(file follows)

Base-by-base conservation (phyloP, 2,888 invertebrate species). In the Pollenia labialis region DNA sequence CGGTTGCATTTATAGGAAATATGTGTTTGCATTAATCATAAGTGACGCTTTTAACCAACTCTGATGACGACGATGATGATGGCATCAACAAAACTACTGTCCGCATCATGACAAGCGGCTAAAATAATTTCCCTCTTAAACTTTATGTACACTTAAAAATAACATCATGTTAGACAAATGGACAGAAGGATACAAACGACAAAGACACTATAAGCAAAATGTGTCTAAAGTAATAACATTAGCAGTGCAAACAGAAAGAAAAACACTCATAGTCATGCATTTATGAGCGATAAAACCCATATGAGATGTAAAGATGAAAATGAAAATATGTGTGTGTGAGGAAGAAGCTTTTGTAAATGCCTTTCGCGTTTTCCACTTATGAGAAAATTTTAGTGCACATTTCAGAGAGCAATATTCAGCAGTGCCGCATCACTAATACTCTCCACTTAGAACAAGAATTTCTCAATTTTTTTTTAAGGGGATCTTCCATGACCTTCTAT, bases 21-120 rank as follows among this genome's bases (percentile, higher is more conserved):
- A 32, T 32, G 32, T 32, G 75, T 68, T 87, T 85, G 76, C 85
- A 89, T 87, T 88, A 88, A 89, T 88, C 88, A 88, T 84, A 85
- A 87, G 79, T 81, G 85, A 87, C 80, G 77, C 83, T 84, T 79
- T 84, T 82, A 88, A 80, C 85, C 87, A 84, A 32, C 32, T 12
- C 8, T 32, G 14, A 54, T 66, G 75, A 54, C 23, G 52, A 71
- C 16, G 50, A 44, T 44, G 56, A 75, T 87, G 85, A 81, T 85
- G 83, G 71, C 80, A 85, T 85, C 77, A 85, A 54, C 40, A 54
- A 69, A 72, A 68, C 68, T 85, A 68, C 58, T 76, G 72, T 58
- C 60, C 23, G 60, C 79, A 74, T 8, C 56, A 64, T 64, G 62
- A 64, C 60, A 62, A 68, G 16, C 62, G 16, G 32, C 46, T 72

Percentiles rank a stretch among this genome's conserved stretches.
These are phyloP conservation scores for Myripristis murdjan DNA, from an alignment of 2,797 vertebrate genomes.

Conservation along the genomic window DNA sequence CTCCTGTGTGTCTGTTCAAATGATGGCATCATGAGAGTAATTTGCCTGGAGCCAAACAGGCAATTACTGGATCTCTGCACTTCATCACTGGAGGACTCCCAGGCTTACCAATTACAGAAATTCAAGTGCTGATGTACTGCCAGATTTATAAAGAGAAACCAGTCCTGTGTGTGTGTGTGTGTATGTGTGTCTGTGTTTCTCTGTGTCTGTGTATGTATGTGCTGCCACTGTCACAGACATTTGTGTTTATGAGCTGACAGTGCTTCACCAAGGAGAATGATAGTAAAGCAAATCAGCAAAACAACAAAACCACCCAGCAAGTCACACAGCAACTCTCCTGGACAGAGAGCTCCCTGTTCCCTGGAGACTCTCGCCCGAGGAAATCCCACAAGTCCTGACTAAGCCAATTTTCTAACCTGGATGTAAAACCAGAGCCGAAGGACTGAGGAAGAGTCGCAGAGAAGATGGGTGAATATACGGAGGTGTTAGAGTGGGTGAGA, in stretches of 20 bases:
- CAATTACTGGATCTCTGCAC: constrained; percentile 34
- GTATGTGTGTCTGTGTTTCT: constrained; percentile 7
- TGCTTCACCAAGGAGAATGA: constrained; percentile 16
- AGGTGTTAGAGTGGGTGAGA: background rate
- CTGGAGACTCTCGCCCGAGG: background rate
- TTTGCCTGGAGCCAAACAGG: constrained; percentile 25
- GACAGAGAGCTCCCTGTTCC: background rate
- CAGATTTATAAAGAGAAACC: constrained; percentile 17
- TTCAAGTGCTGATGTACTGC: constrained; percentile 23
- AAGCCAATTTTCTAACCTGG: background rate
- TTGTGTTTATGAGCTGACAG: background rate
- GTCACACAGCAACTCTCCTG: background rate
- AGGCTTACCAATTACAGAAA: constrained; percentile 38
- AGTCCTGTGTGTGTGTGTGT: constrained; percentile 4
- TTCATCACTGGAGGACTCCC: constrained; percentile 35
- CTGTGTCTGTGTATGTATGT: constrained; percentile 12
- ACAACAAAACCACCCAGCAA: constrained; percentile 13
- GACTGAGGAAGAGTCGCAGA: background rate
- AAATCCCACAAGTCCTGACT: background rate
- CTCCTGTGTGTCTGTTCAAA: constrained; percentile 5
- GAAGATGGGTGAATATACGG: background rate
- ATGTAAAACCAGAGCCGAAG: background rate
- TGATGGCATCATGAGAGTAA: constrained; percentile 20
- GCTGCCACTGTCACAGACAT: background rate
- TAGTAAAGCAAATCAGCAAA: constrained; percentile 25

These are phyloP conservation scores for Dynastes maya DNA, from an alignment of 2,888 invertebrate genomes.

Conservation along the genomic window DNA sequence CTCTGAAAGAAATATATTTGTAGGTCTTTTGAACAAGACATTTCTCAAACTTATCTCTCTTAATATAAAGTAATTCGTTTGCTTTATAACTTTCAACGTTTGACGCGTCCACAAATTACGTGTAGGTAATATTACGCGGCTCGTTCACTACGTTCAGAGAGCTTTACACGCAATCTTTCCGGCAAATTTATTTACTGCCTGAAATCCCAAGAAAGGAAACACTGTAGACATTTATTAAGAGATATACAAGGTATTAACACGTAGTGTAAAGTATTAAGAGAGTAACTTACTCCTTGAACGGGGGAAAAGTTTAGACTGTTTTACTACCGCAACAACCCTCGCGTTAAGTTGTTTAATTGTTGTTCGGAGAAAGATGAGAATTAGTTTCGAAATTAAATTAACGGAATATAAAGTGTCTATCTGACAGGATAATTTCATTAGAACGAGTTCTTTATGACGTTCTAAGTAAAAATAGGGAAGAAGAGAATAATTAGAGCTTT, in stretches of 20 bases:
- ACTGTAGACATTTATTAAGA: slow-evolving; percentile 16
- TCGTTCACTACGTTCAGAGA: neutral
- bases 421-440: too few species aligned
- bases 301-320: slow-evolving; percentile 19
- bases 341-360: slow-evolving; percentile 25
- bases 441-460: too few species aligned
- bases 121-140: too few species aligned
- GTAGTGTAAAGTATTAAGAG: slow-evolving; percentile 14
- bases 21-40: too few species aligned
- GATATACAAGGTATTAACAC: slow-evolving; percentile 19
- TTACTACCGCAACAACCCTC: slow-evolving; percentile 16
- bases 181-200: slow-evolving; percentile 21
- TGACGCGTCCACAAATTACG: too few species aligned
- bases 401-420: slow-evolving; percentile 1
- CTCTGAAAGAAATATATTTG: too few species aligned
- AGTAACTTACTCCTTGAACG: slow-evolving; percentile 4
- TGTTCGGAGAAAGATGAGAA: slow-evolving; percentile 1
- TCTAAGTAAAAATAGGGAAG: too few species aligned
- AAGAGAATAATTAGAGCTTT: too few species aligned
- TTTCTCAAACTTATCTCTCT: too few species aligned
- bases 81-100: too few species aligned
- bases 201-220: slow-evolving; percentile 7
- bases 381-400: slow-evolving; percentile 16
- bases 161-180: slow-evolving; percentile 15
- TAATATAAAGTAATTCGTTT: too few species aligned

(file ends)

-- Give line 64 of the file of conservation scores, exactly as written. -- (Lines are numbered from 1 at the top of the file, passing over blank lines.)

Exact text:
- bases 381-400: slow-evolving; percentile 16